If Saul of Tarsus himself didn’t know exactly what happened to the man he tells of, then uncertainty about the reality of mystical experience is obviously not limited to skeptical men of science.

Tyler D
Meridian, ID

@the truth – “That is not explained by chemicals, and the physical brain not functioning.”

If your point is that science should remain open to possibilities and investigate things that don’t fit neatly into the materialist paradigm, then I agree with you.

If your point is science cannot (yet) explain some things therefore religion has the correct answer, then that is simply a leap in logic I can’t make… and for good reason.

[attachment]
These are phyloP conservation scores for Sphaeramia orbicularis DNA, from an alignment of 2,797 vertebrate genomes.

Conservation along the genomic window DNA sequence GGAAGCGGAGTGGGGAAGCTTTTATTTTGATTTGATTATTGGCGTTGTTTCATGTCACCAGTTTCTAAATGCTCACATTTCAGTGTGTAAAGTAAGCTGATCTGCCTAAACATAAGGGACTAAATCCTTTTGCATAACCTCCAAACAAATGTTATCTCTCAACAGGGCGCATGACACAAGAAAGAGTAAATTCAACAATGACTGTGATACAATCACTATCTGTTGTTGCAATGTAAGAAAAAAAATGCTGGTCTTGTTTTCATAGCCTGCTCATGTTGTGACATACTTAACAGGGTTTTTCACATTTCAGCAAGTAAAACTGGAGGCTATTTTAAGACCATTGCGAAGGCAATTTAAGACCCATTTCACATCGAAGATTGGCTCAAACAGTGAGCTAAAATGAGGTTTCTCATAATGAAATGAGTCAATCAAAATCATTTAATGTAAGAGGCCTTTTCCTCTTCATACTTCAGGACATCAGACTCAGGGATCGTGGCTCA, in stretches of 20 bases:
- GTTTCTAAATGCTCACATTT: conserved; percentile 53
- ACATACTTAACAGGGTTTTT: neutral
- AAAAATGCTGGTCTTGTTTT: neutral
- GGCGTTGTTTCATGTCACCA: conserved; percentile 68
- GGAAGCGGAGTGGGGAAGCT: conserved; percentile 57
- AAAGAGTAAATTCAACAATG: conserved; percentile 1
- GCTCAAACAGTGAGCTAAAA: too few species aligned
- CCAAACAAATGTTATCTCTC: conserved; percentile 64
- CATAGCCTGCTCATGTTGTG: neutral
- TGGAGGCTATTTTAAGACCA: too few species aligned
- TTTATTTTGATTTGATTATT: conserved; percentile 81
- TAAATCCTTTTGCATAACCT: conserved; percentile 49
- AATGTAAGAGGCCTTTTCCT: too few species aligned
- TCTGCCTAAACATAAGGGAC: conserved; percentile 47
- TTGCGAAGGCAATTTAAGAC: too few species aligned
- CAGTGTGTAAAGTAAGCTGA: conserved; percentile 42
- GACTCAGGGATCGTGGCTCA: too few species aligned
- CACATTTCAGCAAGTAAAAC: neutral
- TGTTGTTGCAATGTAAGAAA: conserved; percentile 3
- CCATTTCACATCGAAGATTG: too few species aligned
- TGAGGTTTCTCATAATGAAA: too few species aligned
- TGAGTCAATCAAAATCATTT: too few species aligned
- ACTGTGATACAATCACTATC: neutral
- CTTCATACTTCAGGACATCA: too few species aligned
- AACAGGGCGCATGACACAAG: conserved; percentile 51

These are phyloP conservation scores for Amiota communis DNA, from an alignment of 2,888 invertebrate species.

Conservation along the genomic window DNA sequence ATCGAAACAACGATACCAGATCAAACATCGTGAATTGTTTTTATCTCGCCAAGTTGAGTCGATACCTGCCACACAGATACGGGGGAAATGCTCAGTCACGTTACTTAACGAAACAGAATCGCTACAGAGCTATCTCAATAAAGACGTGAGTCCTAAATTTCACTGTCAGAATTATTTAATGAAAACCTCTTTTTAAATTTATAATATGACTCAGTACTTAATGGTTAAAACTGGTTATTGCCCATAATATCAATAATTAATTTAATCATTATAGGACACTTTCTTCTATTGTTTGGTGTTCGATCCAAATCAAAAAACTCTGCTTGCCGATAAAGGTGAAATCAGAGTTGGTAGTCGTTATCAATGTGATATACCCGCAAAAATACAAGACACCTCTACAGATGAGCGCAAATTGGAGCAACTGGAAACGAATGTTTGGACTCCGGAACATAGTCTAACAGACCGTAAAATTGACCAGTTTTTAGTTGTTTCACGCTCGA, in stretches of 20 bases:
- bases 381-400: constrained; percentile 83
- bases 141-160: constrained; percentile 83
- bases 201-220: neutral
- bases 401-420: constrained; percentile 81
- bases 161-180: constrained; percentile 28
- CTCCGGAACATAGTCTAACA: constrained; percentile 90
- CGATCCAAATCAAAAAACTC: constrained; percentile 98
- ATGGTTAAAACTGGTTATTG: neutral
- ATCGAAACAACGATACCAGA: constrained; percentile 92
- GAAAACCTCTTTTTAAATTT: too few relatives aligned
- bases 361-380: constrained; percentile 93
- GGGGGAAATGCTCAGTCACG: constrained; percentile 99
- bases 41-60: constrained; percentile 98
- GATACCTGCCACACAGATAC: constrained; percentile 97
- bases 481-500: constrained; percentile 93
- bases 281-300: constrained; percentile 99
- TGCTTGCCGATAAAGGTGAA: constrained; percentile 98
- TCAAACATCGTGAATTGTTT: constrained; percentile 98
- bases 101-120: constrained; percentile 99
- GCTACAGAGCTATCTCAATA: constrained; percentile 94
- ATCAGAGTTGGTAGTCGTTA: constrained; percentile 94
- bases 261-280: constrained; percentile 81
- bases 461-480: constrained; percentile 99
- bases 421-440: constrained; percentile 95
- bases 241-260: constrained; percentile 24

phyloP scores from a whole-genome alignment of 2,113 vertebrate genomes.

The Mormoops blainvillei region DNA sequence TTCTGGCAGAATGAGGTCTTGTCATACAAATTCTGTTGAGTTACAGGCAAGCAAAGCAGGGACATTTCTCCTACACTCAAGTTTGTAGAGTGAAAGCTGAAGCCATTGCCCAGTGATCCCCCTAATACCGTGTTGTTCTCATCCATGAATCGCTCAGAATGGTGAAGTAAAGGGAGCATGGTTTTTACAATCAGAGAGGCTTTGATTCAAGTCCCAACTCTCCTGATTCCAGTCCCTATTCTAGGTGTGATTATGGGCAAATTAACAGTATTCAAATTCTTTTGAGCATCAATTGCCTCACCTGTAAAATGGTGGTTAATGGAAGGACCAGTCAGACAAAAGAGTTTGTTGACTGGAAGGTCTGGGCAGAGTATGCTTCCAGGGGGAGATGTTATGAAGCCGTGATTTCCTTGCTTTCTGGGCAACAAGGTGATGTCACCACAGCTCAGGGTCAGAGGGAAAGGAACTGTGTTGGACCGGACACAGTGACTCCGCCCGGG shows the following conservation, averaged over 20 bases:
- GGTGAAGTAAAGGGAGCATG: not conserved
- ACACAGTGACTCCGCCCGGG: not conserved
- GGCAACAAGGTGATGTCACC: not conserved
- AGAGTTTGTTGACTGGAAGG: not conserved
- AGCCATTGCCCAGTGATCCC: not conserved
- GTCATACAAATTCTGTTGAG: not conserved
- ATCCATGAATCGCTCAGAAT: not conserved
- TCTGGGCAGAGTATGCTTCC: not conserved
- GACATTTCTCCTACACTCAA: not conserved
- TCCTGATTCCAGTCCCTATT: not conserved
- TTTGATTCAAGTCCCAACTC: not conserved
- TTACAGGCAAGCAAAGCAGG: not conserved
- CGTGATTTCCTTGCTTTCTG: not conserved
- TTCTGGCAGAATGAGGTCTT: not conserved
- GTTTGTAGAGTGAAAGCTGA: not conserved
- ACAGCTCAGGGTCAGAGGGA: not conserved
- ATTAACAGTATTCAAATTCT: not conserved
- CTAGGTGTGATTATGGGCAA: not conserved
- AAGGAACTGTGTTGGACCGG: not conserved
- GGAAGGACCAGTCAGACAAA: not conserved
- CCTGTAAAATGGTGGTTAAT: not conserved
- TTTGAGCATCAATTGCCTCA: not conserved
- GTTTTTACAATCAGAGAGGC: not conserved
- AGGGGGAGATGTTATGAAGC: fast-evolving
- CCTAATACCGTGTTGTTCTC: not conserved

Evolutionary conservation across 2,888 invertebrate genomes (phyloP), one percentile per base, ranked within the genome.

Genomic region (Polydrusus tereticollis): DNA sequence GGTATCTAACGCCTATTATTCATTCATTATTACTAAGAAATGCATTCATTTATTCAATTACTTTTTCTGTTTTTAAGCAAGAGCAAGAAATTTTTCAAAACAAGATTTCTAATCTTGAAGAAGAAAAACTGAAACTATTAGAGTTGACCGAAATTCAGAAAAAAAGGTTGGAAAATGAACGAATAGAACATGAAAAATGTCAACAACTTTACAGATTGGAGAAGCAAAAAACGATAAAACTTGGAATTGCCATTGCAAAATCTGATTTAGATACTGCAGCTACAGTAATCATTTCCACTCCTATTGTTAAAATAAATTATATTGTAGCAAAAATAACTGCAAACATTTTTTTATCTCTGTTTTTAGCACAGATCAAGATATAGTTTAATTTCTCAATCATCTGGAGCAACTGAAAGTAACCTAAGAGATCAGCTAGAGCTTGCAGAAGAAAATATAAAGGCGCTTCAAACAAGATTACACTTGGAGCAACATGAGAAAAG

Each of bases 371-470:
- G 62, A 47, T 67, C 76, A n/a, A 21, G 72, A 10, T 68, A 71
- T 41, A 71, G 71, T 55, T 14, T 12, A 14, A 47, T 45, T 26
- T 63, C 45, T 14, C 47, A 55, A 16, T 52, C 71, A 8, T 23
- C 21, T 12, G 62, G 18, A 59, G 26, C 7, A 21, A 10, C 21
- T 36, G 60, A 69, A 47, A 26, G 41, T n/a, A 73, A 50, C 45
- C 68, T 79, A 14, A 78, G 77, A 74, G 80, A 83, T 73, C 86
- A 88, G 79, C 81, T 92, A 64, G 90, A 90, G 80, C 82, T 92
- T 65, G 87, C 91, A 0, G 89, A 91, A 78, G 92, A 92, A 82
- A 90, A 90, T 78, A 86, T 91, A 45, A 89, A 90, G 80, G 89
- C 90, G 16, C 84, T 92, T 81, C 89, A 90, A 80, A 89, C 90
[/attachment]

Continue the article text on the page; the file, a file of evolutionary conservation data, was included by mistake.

I’ve posted this many times but it’s often worth repeating. If we are looking for answers about facts in the natural world (and I include human experiences), what area of inquiry are we most likely to get the correct answers from? The following two questions are instructive:

1.Name a fact about the natural world for which we once had a religious explanation that has since been superseded by a scientific explanation.

2.Name a fact about the natural world for which we once had a scientific explanation but has now been replaced by a religious explanation.

I hope it’s clear that the answers are “countless” and “none” respectively.

Craig and Weber – excellent comments!

Pops
NORTH SALT LAKE, UT

@Tyler D.

Straw man. Your two questions are relevant only to those who misunderstand science, religion, or both.